CT imaging capability
The as-synthesized FePt-Cys NPs were diluted in distilled water at a Pt concentration range of 0–40 mg/mL. Samples were transferred to a 96-well plate. Iohexol was used as the control. CT imaging ability of the FePt-Cys NPs was determined by using the IVIS Lumina XR system.
MRI and CT imaging of Cys-coated FePt NPs in cells
Different glioma cells (C6, SGH44, and U251) were used to evaluate the MRI and CT imaging ability of FePt-Cys NPs. These glioma cell lines were cultured in Dulbecco’s Modified Eagle’s Medium (DMEM) (Thermo Fisher Scientific, Waltham, MA, USA) supplemented with 10% fetal bovine serum (Thermo Fisher Scientific) and antibiotics penicillin (100 U/mL) and streptomycin (100 μg/mL) in a humidified atmosphere with 5% CO2 at 37°C.
In a typical MRI measure, glioma cells were incubated with FePt-Cys NPs dissolved in DMEM at different iron concentrations (0, 5, 10, 15, and 20 μg/mL) at 37°C for 3 hours. After that, the cells were washed with phosphate-buffered saline (0.1 M, pH =7.4) three times. Subsequently, the cells were dispersed and suspended in 300 μL of agarose gel (0.5%). The samples were then quickly transferred to a 96-well plate. MRI imaging was performed by using the 3.0-T whole-body MR scanner.
In a typical CT imaging measurement, glioma cells were incubated with FePt-Cys NPs dissolved in DMEM at different platinum concentrations (0, 2, 5, 10, and 20 mg/mL) at 37°C for 3 hours. After that, the cells were washed with phosphate-buffered saline (pH =7.4) three times. Subsequently, the cells were dispersed and resuspended in deionized water. The samples were then transferred to a black 96-well plate. CT images were acquired by using an IVIS Lumina XR system.
The cytotoxicity of FePt-Cys NPs was evaluated using different cell lines (ECV304, L929, and HEK293) via MTT assays. In brief, these cells were treated with FePt-Cys NPs at different concentrations (25, 50, 75, and 100 μg/mL Fe) and incubated for different times (24, 48, and 72 hours). The control well contained culture medium without the FePt-Cys NPs. Then, 20 μL of MTT (5 mg/mL) was added to each well and incubated for another 4 hours. Formazan crystal was dissolved in 150 μL of dimethyl sulfoxide. The absorbance of each well was measured by a microplate reader (1420 multilabel counter; Perkin Elmer Inc., Waltham, MA, USA) at 490 nm to determine the relative cell viability.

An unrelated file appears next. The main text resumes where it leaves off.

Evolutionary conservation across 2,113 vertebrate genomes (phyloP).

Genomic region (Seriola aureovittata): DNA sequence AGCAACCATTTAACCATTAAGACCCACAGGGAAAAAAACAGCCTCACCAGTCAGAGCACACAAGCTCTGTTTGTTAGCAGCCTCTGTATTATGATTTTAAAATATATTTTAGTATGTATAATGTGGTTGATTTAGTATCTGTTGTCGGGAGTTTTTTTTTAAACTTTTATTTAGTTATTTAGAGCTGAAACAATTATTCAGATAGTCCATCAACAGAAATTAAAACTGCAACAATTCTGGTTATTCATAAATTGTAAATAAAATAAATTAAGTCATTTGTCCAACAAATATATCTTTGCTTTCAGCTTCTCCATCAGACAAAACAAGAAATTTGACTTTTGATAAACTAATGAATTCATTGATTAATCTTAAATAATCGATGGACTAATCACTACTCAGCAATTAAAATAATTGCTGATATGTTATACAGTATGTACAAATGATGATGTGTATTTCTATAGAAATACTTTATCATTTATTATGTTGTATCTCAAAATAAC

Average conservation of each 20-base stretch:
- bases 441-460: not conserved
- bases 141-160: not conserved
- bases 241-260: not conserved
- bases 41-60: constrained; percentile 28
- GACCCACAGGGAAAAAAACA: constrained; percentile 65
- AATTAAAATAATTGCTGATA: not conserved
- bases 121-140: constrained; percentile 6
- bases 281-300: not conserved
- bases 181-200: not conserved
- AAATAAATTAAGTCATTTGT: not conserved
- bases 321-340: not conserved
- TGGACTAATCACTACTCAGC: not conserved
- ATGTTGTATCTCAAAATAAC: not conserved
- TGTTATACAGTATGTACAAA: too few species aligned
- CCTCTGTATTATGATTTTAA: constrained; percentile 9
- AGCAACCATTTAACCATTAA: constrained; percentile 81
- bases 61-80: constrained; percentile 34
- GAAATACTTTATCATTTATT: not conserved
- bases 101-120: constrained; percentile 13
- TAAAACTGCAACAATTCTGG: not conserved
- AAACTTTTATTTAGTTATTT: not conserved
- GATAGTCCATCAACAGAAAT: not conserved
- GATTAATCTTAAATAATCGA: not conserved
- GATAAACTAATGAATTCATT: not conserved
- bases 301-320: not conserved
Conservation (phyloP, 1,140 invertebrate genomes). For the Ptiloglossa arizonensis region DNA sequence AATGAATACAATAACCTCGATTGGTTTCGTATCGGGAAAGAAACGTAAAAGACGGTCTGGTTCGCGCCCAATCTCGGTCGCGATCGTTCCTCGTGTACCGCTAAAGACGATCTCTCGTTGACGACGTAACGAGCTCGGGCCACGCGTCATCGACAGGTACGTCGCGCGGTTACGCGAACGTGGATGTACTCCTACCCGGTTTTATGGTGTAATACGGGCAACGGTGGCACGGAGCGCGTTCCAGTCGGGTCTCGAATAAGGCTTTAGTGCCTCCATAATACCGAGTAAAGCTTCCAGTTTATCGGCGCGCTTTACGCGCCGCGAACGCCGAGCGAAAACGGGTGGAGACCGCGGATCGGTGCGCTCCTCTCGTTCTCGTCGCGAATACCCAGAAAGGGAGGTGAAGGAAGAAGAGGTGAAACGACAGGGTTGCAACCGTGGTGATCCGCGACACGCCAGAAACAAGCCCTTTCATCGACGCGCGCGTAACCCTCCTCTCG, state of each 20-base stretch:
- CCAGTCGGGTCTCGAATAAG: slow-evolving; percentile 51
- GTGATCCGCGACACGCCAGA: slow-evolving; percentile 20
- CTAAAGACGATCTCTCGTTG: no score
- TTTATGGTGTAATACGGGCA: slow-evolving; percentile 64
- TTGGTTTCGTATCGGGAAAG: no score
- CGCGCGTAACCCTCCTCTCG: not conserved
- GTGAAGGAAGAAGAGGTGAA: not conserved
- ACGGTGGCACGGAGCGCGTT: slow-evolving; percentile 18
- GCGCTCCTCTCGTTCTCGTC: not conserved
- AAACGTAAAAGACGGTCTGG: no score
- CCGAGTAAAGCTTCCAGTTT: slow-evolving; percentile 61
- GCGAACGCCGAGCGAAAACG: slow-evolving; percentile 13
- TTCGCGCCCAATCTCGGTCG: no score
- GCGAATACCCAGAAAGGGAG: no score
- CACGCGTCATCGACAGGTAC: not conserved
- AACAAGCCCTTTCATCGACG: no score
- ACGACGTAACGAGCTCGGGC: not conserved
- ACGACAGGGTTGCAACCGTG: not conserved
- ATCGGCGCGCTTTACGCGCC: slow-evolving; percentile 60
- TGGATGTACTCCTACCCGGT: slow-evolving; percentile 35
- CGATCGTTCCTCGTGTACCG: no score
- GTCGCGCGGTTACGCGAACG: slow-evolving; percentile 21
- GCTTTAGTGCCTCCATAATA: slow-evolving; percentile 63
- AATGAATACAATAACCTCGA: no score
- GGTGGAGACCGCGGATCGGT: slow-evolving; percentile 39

Results and discussion
Transmission electron microscopy (TEM) and HRTEM images of as-synthesized FePt-Cys NPs are shown in Figure 1. The homogeneous NPs were obtained with slight aggregation (Figure 1A), which could be attributed to low surface protection. The size of as-synthesized FePt-Cys NPs obtained from TEM image was ~4.8±0.6 nm. The perfectly aligned lattice planes, as shown in the upper-right inset of Figure 1B, exhibited a well-crystallized structure. The interplanar spacing of ~0.22 nm obtained from HRTEM image can be ascribed to the adjacent (111) planes of FePt.
XRD pattern of as-synthesized FePt-Cys NPs is shown in Figure 2. The diffraction peaks in XRD pattern were indexed to the (111), (200), (220), and (311) planes of FePt. The diffraction peaks derived from planes (111), (220), and (311) were significantly broadened, which could be attributed to the extremely small size of FePt-Cys NPs. The Fe/Pt molar ratio in FePt-Cys NPs was Fe28Pt72 according to the atomic absorption spectrometry measurement.
Figure 2 XRD pattern of FePt-Cys NPs.